Dr. Freis has demonstrated the life-saving effectiveness of the use of drugs in the treatment of moderate hypertension, and the dramatic reduction of deaths from stroke and congestive heart failure, which can be realized when blood pressure is kept within normal limits. Hypertension—or high blood pressure—is a leading cause of stroke. Stroke, in turn, kills over 200,000 Americans a year, and is the third-leading cause of death in our country. Hypertension affects almost 23 million Americans, and is a major public health problem. Dr. Freis has been working on hypertension for over 25 years. His recent contribution has been the definitive study and demonstration of the fact that even moderate hypertension is dangerous, and should and can be treated successfully.
In 1964, Dr. Freis, with his colleagues in the Veterans Administration, set up the V.A. Cooperative Study Group on Antihypertensive Agents, for moderate hypertension. The results of this 5-year, 17-hospital study, established two major points:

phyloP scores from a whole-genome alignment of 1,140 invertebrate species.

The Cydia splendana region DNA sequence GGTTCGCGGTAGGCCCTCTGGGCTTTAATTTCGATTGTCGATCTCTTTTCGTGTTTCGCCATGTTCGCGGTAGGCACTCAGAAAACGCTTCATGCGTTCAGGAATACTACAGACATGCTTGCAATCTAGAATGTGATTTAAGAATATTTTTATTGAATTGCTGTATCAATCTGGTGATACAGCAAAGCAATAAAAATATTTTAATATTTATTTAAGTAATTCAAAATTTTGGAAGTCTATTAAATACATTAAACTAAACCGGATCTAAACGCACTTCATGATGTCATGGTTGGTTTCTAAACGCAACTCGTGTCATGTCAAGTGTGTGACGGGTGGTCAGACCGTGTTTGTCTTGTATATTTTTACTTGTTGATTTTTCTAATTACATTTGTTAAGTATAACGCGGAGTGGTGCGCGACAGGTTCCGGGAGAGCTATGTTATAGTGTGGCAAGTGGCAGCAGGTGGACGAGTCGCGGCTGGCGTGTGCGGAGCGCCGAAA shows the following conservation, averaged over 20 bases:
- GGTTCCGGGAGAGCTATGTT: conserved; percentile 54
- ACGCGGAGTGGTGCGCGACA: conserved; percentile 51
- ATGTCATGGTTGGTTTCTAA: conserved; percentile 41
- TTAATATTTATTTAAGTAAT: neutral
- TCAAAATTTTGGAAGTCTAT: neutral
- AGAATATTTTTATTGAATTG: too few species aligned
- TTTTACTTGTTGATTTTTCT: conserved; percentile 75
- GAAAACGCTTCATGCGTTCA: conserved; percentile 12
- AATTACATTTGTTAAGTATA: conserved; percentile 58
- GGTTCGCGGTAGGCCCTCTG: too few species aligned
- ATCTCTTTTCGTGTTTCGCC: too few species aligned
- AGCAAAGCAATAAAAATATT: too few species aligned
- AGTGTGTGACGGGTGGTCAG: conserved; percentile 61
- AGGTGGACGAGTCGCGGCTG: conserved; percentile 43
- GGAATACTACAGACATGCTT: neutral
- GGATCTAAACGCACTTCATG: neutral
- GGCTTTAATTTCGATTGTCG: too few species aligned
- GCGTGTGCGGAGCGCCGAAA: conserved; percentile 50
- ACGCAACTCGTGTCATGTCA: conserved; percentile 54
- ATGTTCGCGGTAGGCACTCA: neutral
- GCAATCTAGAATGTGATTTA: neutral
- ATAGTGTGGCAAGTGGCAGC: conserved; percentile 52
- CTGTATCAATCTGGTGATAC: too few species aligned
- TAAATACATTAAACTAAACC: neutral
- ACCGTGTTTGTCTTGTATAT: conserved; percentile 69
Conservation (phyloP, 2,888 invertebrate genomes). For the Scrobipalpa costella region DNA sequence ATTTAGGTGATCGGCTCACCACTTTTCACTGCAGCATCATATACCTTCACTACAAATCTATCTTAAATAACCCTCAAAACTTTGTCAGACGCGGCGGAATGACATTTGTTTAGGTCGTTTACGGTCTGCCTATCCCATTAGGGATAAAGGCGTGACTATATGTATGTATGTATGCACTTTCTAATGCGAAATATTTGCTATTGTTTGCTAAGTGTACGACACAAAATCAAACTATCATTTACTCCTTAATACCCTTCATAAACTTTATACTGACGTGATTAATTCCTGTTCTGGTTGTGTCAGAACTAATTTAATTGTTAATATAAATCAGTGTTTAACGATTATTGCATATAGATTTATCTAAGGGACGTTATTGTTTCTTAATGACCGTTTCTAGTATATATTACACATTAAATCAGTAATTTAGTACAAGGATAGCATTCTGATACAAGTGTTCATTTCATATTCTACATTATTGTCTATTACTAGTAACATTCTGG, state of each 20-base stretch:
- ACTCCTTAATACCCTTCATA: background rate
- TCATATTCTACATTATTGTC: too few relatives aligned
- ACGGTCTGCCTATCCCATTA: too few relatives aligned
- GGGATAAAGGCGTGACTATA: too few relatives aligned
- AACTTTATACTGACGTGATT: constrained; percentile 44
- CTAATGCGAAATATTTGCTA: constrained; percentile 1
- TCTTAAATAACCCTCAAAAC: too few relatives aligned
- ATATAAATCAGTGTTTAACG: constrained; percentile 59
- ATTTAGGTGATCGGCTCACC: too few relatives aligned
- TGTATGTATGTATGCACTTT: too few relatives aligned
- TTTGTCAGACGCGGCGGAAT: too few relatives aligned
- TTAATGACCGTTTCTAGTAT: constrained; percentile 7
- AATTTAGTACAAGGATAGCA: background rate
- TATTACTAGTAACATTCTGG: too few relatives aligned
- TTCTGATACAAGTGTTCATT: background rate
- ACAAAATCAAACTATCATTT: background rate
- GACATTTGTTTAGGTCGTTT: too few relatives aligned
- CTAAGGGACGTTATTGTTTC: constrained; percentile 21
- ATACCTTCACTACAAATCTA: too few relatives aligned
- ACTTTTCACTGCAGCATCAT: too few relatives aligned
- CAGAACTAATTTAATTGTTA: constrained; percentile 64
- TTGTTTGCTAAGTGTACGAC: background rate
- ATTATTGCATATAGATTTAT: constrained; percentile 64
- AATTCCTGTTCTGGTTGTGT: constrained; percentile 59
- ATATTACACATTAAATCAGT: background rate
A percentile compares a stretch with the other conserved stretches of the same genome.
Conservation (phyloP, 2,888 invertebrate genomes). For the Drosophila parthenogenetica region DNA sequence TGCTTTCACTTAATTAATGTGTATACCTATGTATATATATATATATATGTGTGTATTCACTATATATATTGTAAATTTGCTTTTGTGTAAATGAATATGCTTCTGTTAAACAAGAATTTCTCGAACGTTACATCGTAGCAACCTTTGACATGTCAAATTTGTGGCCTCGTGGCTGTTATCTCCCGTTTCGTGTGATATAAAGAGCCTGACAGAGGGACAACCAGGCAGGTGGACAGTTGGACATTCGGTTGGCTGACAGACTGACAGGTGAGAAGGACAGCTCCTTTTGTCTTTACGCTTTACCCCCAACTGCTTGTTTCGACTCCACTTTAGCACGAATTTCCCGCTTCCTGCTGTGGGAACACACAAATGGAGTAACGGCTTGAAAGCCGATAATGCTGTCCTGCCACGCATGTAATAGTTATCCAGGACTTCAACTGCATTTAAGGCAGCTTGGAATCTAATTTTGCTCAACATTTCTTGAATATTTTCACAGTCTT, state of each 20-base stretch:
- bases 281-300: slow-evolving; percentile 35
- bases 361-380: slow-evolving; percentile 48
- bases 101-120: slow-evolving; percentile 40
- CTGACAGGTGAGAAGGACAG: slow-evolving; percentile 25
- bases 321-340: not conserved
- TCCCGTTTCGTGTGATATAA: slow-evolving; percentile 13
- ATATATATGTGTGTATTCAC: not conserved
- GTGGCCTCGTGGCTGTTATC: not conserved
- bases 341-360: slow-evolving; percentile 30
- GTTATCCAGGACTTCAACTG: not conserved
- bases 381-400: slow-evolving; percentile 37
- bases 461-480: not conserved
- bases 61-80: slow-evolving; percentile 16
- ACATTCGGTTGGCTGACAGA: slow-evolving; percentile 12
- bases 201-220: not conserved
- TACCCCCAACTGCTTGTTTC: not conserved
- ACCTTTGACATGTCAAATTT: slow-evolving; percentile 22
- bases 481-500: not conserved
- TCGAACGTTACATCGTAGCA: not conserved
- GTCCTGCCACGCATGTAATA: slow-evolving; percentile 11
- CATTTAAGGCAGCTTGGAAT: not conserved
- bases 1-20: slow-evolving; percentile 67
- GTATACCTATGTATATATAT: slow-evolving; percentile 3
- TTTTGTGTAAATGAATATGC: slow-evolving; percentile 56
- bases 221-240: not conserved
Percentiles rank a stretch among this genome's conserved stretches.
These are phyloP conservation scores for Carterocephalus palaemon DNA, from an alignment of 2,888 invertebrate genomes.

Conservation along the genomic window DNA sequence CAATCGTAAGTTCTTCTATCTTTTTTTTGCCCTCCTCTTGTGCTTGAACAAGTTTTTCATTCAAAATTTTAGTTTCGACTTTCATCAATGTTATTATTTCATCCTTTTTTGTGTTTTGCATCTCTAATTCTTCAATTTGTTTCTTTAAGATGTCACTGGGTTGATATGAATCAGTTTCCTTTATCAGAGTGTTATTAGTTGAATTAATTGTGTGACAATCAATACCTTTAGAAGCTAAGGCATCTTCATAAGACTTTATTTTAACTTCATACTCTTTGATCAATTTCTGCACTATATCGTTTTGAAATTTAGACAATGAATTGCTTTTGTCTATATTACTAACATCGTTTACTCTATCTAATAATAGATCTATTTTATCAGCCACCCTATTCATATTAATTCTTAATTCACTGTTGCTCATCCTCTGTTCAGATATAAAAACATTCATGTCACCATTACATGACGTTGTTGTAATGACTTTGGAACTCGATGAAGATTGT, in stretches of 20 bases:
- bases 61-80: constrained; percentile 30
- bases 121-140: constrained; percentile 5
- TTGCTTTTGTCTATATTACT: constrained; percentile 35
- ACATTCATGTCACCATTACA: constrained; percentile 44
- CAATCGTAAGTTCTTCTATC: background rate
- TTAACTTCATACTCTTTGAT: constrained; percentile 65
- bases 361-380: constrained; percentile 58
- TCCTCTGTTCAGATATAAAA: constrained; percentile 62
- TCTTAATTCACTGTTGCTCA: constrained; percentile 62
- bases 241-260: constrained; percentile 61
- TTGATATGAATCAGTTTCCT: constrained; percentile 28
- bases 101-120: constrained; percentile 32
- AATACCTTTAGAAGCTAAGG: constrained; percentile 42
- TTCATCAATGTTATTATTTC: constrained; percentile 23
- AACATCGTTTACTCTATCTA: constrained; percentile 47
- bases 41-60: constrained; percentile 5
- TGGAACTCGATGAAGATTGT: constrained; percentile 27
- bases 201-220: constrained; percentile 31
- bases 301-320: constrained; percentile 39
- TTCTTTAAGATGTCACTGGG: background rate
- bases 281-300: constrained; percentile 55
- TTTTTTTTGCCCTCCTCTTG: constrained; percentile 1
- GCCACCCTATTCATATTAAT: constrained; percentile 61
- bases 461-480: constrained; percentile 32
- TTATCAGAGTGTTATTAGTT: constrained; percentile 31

That drug treatment for moderate hypertension reduced the death rate by more than 50%.
That drug treatment is 67% effective in preventing major complications which arises from cases moderately high blood pressure. These complications include, among others, strokes, congestive heart failure, and kidney failure.
Dr. Freis's study offers a momentous opportunity to clinical medicine. It is an exemplary demonstration of the potential of preventive medicine for saving and prolonging the lives of tens of thousands of Americans. The results of this work justify his belief that with continued and intensive efforts, we can control all of the major cardiovascular diseases—the number-one killer of our people.
For Dr. Freis's dedicated and persistent leadership toward this goal, this 1971 Albert Lasker Clinical Medical Research Award is given.